term% cat index.txt
FPRINTF(2) System Calls Manual FPRINTF(2)
fprintf, printf, sprintf, snprintf, vfprintf, vprintf, vsprintf,
vsnprintf - print formatted output
int fprintf(FILE *f, char *format, ...)
int printf(char *format, ...)
int sprintf(char *s, char *format, ...)
int snprintf(char *s, int n, char *format, ...)
int vfprintf(FILE *f, char *format, va_list args)
int vprintf(char *format, va_list args)
int vsprintf(char *s, char *format, va_list args)
int vsnprintf(char *s, int n, char *format, va_list args)
Fprintf places output on the named output stream f (see fopen(2)).
Printf places output on the standard output stream stdout. Sprintf
places output followed by the null character (\0) in consecutive bytes
starting at s; it is the user's responsibility to ensure that enough
storage is available. Snprintf is like sprintf but writes at most n
bytes (including the null character) into s. Vfprintf, vprintf,
vsnprintf, and vsprintf are the same, except the args argument is the
argument list of the calling function, and the effect is as if the
calling function's argument list from that point on is passed to the
Each function returns the number of characters transmitted (not includ‐
ing the \0 in the case of sprintf and friends), or a negative value if
an output error was encountered.
These functions convert, format, and print their trailing arguments
under control of a format string. The format contains two types of
objects: plain characters, which are simply copied to the output
stream, and conversion specifications, each of which results in fetch‐
ing of zero or more arguments. The results are undefined if there are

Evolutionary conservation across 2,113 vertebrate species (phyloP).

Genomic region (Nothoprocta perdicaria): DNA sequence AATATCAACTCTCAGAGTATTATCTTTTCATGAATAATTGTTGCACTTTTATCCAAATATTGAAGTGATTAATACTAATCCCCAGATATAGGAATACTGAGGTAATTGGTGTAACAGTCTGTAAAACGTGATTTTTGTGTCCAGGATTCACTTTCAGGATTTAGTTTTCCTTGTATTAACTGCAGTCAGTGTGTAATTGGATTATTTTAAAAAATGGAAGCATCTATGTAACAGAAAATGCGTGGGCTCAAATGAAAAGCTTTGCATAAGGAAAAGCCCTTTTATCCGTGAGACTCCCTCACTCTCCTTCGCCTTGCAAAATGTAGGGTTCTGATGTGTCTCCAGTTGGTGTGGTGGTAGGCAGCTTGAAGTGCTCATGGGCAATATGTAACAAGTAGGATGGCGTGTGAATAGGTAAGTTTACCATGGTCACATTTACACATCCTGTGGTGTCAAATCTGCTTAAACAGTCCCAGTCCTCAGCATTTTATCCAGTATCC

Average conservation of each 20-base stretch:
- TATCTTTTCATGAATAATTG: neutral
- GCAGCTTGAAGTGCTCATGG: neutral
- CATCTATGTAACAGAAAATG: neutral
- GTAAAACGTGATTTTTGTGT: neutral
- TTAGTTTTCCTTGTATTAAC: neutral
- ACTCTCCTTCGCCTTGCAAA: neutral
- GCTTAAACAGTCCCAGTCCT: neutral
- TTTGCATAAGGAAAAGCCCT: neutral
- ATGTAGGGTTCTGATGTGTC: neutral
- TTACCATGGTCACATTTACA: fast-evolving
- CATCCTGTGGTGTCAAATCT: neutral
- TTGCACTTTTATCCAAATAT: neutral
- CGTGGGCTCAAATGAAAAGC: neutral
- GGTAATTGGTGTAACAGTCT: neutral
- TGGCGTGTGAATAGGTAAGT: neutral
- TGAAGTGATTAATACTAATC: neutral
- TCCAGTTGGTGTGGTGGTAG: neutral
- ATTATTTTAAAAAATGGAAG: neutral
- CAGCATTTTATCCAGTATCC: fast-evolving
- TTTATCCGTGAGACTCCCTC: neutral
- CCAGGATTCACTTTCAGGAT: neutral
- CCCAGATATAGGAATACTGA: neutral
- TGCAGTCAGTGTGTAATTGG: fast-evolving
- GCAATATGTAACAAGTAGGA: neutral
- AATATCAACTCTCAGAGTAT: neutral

arguments of the wrong type or too few arguments for the format. If
the format is exhausted while arguments remain, the excess are ignored.
Each conversion specification is introduced by the character %. After
the %, the following appear in sequence:
Zero or more flags, which modify the meaning of the conversion
An optional decimal digit string specifying a minimum field
width. If the converted value has fewer characters than the
field width, it will be padded with spaces on the left (or
right, if the left adjustment, described later, has been given)
to the field width.
An optional precision that gives the minimum number of digits to
appear for the d, i, o, u, x, and X conversions, the number of
digits to appear after the decimal point for the e, E, and f
conversions, the maximum number of significant digits for the g
and G conversions, or the maximum number of characters to be
written from a string in s conversion. The precision takes the
form of a period (.) followed by an optional decimal integer;
if the integer is omitted, it is treated as zero.
An optional h specifying that a following d, i, o, u, x or X
conversion specifier applies to a short int or unsigned short
argument (the argument will have been promoted according to the
integral promotions, and its value shall be converted to short
or unsigned short before printing); an optional h specifying
that a following n conversion specifier applies to a pointer to
a short argument; an optional l (ell) specifying that a follow‐
ing d, i, o, u, x, or X conversion character applies to a long
or unsigned long argument; an optional l specifying that a fol‐
lowing n conversion specifier applies to a pointer to a long int
argument; or an optional L specifying that a following e, E, f,
g, or G conversion specifier applies to a long double argument.
If an h, l, or L appears with any other conversion specifier,
the behavior is undefined.
A character that indicates the type of conversion to be applied.
A field width or precision, or both, may be indicated by an asterisk
(*) instead of a digit string. In this case, an int arg supplies the
field width or precision. The arguments specifying field width or pre‐
cision, or both, shall appear (in that order) before the argument (if
any) to be converted. A negative field width argument is taken as a -
flag followed by a positive field width. A negative precision is taken
as if it were missing.
The flag characters and their meanings are:
- The result of the conversion is left-justified within the
+ The result of a signed conversion always begins with a sign
(+ or -).
blank If the first character of a signed conversion is not a sign,